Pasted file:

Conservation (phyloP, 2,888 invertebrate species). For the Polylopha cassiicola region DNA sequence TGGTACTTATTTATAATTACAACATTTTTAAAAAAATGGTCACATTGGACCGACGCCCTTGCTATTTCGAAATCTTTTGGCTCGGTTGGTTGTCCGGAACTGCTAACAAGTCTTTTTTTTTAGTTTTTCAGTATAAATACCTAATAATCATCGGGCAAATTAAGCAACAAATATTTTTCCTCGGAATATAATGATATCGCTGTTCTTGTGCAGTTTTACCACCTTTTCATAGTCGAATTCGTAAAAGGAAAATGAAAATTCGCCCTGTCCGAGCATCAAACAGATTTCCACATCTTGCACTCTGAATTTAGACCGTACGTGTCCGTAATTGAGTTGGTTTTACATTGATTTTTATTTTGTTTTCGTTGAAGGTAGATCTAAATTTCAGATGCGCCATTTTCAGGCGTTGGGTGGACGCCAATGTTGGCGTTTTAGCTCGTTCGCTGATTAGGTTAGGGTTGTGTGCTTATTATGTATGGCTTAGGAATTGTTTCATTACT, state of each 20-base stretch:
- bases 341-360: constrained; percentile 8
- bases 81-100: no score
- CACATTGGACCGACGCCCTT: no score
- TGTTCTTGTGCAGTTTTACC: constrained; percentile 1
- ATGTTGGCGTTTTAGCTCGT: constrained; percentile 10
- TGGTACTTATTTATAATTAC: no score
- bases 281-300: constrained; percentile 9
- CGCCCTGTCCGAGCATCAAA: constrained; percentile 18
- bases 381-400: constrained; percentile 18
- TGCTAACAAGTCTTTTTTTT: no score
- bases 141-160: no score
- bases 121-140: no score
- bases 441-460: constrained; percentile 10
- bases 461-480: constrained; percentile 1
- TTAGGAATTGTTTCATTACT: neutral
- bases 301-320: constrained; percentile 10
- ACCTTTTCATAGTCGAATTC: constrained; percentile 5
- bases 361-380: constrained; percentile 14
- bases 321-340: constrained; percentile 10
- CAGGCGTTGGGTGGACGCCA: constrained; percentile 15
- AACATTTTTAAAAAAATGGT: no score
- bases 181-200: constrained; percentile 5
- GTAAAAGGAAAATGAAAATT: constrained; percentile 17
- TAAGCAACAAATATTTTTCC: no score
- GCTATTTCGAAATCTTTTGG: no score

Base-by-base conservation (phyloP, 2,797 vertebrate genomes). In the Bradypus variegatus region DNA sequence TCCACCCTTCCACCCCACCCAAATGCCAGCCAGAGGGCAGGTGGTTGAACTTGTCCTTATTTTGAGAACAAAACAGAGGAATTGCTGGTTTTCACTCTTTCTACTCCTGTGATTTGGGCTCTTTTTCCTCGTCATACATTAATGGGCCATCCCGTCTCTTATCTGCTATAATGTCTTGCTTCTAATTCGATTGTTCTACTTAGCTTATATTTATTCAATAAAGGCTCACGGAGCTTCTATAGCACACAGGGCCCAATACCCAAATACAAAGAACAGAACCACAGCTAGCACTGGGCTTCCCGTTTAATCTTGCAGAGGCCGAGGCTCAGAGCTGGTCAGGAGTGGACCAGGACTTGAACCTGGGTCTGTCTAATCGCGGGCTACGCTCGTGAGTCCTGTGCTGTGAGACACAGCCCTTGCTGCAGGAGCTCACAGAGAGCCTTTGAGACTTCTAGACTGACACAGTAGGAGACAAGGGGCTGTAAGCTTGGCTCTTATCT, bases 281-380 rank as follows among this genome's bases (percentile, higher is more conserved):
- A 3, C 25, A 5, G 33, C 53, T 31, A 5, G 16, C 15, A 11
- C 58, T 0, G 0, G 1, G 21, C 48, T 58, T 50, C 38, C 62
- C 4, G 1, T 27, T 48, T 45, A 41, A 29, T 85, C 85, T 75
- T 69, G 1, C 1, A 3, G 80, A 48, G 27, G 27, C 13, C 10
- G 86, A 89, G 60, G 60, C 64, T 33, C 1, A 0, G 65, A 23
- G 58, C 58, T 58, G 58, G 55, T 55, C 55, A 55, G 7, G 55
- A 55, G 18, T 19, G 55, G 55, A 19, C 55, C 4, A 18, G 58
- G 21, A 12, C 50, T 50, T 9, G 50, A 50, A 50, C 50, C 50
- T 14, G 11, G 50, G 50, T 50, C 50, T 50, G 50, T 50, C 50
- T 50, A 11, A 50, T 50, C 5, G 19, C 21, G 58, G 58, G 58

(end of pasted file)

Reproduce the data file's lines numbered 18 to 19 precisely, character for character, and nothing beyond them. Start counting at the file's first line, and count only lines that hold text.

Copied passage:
- ACCTTTTCATAGTCGAATTC: constrained; percentile 5
- bases 361-380: constrained; percentile 14